Since the start of the COVID-19 pandemic, everyone in the UK has had to embrace new ways of working. New and stricter safety and cleaning measures have been adopted in all workplaces, PPE equipment is now common-place, and most people who could, have worked from home, with virtual meetings fast becoming the norm.
The shift to digital working has also had to be adopted by GP surgeries, who were told at the beginning of lockdown to replace their usual face-to-face appointments with telephone or video consultations.
So far, this new way of assessing patients has appeared to work well and help relieve the burden on the NHS during this crucial time. NHS Digital Data has shown that in March 2020 there were 2,153,988 face-to-face appointments, in March 2019 there were 4,851,606.
As the UK starts to embrace its ‘new normal’, one of the many changes we can expect to see, is that telemedicine will play a key role in healthcare going forward, as the benefits are undeniable.
Positives of telemedicine:
However, there are concerns that the introduction of digital appointments could prove problematic when it comes to assessing all patients, patient confidentiality, regulations, and professional standards.
Negatives of telemedicine:
Telemedicine after COVID-19
In response to the use of telemedicine, Health Secretary, Matt Hancock has said that the NHS ‘must not lose’ the digital advances that have been made during the COVID-19 pandemic.
What is apparent, is that investments must be made in this area, to ensure the safest and most sophisticated technologies are used. Earlier this month, one patient was shown videos of another patients’ GP appointments when using the Babylon Health App, which offers live streamed consultations and electronic prescriptions. The article can be viewed here.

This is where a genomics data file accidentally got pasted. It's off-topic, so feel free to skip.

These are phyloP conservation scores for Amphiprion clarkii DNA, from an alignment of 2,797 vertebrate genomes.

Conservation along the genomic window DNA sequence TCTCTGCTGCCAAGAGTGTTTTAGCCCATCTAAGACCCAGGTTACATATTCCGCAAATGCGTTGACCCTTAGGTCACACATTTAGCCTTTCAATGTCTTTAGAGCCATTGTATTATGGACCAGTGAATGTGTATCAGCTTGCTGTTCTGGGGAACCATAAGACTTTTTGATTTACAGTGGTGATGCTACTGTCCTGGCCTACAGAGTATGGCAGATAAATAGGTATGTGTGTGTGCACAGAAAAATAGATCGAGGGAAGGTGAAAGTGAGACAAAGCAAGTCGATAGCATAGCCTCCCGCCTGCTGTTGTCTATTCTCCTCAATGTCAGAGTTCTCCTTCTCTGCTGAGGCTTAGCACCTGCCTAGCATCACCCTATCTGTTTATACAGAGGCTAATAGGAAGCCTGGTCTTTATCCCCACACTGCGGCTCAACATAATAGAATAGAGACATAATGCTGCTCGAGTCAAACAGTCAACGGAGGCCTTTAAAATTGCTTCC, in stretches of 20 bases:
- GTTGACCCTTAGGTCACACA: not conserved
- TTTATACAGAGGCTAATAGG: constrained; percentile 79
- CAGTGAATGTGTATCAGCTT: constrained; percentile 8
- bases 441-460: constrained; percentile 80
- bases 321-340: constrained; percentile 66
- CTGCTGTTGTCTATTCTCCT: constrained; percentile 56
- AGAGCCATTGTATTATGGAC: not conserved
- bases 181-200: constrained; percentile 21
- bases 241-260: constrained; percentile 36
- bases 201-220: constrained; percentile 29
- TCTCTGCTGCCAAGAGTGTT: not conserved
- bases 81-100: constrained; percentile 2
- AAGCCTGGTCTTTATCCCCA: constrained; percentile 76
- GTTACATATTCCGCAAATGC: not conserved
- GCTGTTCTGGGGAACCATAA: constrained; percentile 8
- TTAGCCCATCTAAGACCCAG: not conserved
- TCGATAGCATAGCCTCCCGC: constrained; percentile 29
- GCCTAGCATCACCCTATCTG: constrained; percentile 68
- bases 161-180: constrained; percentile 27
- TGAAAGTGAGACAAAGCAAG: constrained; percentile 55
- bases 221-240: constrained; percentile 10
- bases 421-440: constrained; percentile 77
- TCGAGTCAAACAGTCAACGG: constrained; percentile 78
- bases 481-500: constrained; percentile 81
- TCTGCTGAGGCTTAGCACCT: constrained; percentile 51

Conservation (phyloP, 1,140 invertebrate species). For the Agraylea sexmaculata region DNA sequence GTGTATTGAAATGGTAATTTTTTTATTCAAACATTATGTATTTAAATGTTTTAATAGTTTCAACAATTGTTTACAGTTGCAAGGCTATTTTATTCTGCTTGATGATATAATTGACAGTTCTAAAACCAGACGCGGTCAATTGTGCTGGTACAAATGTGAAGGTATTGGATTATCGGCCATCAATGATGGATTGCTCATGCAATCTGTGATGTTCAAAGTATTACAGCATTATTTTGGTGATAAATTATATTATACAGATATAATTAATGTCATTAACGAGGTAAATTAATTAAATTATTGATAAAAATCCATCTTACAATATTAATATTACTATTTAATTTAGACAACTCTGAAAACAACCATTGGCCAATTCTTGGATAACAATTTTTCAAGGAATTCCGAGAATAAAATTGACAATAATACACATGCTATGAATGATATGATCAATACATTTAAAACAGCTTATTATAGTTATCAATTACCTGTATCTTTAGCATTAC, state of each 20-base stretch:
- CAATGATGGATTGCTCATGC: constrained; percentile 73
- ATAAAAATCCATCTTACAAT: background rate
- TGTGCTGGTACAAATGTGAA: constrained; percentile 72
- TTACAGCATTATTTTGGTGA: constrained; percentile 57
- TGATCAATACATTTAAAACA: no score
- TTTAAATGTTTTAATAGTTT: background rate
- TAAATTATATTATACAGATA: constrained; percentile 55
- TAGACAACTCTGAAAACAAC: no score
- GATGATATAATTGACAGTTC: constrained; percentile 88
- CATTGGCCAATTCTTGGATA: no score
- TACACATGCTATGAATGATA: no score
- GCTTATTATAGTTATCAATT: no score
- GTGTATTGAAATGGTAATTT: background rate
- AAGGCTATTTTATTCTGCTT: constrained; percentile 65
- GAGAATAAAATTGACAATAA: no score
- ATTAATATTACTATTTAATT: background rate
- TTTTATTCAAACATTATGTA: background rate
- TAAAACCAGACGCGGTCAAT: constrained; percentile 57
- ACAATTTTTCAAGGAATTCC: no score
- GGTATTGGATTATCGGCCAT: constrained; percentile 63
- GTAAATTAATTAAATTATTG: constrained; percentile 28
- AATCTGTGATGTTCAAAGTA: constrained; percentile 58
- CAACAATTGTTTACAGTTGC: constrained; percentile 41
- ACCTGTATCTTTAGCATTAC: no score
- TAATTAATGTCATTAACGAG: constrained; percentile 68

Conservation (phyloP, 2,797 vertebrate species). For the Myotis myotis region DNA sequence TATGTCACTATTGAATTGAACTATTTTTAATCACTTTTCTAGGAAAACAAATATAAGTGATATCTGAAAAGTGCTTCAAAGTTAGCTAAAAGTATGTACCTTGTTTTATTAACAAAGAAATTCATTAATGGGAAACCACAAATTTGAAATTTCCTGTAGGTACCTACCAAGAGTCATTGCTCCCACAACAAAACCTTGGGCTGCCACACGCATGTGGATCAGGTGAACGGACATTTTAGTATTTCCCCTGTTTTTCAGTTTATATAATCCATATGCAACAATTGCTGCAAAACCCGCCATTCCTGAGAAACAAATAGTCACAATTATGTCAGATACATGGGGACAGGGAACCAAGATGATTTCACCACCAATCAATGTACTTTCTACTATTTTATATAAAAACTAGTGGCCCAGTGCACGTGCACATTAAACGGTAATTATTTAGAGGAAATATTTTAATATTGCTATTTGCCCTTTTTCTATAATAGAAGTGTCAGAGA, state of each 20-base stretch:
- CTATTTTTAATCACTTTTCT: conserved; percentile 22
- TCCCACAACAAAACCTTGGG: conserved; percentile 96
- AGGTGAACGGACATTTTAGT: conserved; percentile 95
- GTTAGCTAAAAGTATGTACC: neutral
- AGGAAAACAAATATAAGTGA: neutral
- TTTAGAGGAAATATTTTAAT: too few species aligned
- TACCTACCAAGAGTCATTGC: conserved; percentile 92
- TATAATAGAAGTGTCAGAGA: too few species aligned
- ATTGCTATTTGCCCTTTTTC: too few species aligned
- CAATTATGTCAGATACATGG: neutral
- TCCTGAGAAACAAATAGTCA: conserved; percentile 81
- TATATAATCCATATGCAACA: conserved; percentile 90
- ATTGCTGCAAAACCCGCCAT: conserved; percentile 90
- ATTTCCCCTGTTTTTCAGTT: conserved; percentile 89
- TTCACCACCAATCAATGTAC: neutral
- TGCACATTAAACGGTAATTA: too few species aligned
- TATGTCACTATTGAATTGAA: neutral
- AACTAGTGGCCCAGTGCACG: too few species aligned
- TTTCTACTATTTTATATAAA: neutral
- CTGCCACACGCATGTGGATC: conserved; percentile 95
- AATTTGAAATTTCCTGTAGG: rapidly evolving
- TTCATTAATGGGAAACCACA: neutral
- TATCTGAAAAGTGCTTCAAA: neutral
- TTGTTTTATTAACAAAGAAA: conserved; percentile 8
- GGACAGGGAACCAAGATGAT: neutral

Patients must also be made aware of its limitations and should be offered a face-to-face appointment if they prefer. GPs and other health professionals should also take significant care when documenting the appointment, with all records accounted for. Health professionals should also be as certain as they can be, that the patient has clearly understood the information that they have been presented with, and where necessary, the next steps in their treatment plan.
As we slowly emerge from lockdown, there are still restrictions in place, and patients are being urged to only contact their GP, attend A&E or dial 999 if it necessary. However, it is vital that if you think you need a face-to-face appointment, that you contact your GP surgery.
If you or a loved one are seriously ill or injured, or life is at risk, you must dial 999 immediately.
There are growing concerns that many people are delaying seeking medical advice during the pandemic for fear of catching coronavirus. During the pandemic thousands of women have had their smear tests postponed, and fewer people suffering the symptoms of a stroke or heart attack have dialled 999.
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